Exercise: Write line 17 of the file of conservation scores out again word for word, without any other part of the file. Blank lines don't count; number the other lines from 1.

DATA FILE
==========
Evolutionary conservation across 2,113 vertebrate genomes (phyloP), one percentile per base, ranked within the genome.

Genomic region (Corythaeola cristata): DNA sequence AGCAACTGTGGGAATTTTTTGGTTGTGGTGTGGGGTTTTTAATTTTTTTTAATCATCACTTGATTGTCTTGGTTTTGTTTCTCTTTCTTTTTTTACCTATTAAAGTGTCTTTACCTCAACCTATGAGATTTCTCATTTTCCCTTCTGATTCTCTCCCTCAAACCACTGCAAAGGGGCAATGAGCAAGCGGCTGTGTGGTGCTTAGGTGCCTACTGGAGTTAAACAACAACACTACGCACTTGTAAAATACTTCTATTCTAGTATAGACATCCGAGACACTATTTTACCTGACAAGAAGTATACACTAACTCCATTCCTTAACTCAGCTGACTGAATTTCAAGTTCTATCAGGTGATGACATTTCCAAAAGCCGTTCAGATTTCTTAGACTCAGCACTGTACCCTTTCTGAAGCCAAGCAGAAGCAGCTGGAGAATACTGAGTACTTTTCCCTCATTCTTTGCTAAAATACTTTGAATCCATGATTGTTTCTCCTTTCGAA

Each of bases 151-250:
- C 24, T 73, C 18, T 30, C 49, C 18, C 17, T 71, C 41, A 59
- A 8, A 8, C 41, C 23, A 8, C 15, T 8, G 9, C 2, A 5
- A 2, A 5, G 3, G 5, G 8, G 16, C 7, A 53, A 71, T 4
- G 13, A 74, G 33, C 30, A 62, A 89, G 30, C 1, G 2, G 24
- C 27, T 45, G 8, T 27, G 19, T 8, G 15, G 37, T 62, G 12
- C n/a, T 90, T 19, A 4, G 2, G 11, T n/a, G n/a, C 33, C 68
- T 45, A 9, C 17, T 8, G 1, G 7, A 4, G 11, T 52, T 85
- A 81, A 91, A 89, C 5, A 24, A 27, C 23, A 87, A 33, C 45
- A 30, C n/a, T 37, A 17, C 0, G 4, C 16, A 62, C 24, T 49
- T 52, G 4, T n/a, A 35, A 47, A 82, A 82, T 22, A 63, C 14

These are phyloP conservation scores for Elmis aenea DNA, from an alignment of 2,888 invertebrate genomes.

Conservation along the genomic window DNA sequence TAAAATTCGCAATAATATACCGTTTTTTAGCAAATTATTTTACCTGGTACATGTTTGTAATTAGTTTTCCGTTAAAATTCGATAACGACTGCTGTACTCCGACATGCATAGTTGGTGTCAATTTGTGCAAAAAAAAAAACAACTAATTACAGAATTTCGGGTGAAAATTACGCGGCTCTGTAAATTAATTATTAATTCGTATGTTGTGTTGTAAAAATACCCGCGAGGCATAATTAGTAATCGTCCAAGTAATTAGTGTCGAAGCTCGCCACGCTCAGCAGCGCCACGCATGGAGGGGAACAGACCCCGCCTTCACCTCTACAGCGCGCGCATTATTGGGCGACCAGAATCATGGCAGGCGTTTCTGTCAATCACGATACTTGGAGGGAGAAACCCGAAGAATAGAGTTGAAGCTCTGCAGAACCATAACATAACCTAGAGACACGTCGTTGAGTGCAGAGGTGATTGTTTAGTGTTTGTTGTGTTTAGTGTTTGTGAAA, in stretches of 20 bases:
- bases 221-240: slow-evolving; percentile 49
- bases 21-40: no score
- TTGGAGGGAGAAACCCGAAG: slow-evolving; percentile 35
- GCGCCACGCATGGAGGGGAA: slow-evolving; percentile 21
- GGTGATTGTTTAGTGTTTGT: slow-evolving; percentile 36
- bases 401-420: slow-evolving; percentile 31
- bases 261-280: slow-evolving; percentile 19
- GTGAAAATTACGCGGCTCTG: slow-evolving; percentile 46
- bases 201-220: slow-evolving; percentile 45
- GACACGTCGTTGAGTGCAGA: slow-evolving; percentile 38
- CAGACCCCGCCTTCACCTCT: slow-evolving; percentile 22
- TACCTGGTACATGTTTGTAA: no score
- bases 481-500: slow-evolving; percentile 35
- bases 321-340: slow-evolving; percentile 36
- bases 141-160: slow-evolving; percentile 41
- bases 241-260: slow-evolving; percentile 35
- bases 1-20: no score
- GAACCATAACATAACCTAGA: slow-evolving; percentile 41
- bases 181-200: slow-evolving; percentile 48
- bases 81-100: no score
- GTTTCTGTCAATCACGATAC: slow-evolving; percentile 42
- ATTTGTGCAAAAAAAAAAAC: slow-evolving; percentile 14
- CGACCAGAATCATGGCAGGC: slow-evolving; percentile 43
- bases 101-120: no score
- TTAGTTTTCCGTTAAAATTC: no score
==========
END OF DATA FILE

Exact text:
- bases 21-40: no score